The first night can be tough on the puppy and the pet parents. You might be trying your best to make the pup comfortable but the new environment can make it difficult. In addition, your pup is likely to miss its littermates and mother and might cry throughout the night.
So where should your pup sleep the first night?
The pup is used to sleeping with its mom and siblings. When you adopt a pup, this factor can make it difficult for a pup to sleep at night especially because they will be in a new environment. You might want to place your pup’s bed or crate near you so that he can see and smell you.
In a crate
It is best to place your dog in a crate on the first night. This will help them get used to it and you will be able to avoid any accidents on your bed. Keep in mind that puppies cannot hold their bladders for very long.
A three-month-old puppy would probably have to be taken out once or twice in the middle of the night to go pee, while a six-month-old puppy might be able to hold it throughout the night.
In your bed
Your puppy is likely to be feeling as anxious as you are to be separated from its old home. However, if you allow your pup to sleep on your bed, you are setting some ground rules that might be difficult to change in the future.
It would be best to have your pup sleep in its own bed in your room for a while. If you intend to have your pooch sleep separately in another room or the living room, you can move them later.
Outside in an outdoor house
Having your puppy sleep outside, especially on its first night, isn’t a very good idea. It’s kinda like throwing someone into the deep end.
Your puppy is likely to feel neglected, abandoned, and terrified. It is better to have your pup sleep indoors, at least for a while before they come to see the whole property as their home and den.
Tips for the First Night
The first few nights can be tricky for you and your pup as this marks an adjustment period. Here are a few things you can do to make the transition easier.
Feeding your pup upon arrival
When your pup arrives home, give them something they can relate to. One of the best methods is to give them a small meal of the same food they used to have.
Offering a small meal can solve the hunger issue and avoid an upset stomach. It is essential to follow the dietary recommendations suggested by a vet and follow a feeding schedule.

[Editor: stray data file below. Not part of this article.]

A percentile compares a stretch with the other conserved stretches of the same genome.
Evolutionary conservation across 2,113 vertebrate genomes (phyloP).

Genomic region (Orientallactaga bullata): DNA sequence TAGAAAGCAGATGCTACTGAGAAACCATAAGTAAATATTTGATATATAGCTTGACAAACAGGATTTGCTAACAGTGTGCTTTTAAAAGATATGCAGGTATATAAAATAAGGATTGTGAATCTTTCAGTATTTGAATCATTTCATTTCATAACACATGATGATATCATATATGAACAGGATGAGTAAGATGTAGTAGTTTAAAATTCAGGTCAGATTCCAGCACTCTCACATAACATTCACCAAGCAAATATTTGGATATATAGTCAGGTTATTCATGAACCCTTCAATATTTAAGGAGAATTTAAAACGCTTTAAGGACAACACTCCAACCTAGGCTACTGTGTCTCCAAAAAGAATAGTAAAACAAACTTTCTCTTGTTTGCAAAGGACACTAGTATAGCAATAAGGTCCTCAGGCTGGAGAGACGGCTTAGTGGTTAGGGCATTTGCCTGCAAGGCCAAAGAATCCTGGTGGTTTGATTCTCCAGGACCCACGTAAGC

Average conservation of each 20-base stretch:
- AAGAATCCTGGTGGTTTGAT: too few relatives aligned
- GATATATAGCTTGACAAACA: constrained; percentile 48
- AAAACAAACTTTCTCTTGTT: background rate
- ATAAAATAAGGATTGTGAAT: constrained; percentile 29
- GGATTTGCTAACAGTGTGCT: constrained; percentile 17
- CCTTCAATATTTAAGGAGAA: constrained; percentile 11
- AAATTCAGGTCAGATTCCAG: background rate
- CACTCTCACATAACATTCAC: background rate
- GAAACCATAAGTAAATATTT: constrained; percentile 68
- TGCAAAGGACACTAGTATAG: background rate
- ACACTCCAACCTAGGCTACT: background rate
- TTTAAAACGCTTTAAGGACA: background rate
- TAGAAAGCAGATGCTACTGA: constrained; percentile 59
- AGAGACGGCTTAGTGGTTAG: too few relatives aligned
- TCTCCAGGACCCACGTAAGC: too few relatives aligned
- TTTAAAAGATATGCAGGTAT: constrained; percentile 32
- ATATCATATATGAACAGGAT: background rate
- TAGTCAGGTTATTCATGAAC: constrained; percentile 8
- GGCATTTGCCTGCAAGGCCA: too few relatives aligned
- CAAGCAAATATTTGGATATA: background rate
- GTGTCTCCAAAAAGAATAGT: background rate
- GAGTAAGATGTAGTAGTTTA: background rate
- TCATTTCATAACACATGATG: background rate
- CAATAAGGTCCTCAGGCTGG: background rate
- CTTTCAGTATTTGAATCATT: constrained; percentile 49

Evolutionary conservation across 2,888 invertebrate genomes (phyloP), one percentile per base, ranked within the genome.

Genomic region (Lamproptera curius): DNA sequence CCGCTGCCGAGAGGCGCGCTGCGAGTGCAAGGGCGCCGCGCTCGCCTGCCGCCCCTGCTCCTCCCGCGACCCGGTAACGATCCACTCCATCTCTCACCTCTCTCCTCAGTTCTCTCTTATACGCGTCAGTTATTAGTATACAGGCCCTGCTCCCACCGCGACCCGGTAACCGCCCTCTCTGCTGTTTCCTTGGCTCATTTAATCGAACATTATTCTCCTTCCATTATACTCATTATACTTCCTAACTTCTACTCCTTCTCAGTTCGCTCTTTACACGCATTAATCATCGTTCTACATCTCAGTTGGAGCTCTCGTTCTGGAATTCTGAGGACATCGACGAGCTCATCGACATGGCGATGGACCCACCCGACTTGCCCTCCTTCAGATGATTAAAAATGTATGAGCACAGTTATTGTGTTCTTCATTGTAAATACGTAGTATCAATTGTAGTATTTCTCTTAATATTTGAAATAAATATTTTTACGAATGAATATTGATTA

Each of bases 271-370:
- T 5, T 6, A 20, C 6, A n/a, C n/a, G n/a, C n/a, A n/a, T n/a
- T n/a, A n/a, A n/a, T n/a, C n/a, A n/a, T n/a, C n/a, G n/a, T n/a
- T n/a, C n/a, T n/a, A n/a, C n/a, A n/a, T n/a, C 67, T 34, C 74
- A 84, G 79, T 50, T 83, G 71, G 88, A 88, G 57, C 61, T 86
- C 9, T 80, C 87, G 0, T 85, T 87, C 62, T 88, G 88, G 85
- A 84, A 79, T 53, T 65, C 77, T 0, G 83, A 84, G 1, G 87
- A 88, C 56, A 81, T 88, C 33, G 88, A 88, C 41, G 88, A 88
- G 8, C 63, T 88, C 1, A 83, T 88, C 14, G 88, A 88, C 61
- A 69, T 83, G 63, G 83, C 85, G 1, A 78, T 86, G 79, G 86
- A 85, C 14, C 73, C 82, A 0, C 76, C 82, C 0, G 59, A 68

Meeting the family
The first day at a new home can be overwhelming for a pup especially when there are kids involved. Children tend to get very excited about having a new pet.
It is crucial to supervise the playtime and other kinds of interaction. In addition, you will need to prepare your children on how to interact with a pup. Also, chewing, biting, and nipping is a pup’s natural behavior, and teaching your child to stay calm at this time will help avoid dangerous situations.
Give them a comfortable blanket
One of the best tips to help them settle easily is to bring a blanket when you pick them up. As a result, the blanket or a towel will absorb the scent from their littermates.
This familiar scent will reduce crying at night and make them comfortable, leaving them feeling safe. You can also ask for a piece of the pup’s mother’s bedding.
Puppy-proof your home
Just like children, puppies will explore the house with their mouths. For this reason, it is imperative to remove any hazards.
You can pick up small objects that they might chew or swallow, move poisonous plants, electrical cords, or anything that can lead to an injury.
Don’t forget regular bathroom breaks
Young puppies have tiny bladders and cannot hold their pee. You’ll need to give them the opportunity to go on a potty break every few hours.
In addition, higher stress levels can also cause your pup to want a potty break more frequently. Before your pup is reliably house-trained, you’re going to have accidents.
Don’t scold or get upset. Simply clean it up and move on. Leave the correction needed for proper potty training for later when your pup is more settled.
The first days are hard, but it will get better, especially when your puppy finds his own footing. Try not to lose your patience, and have fun! Puppyhood only lasts once in a dog’s lifetime. And you can make it a good one!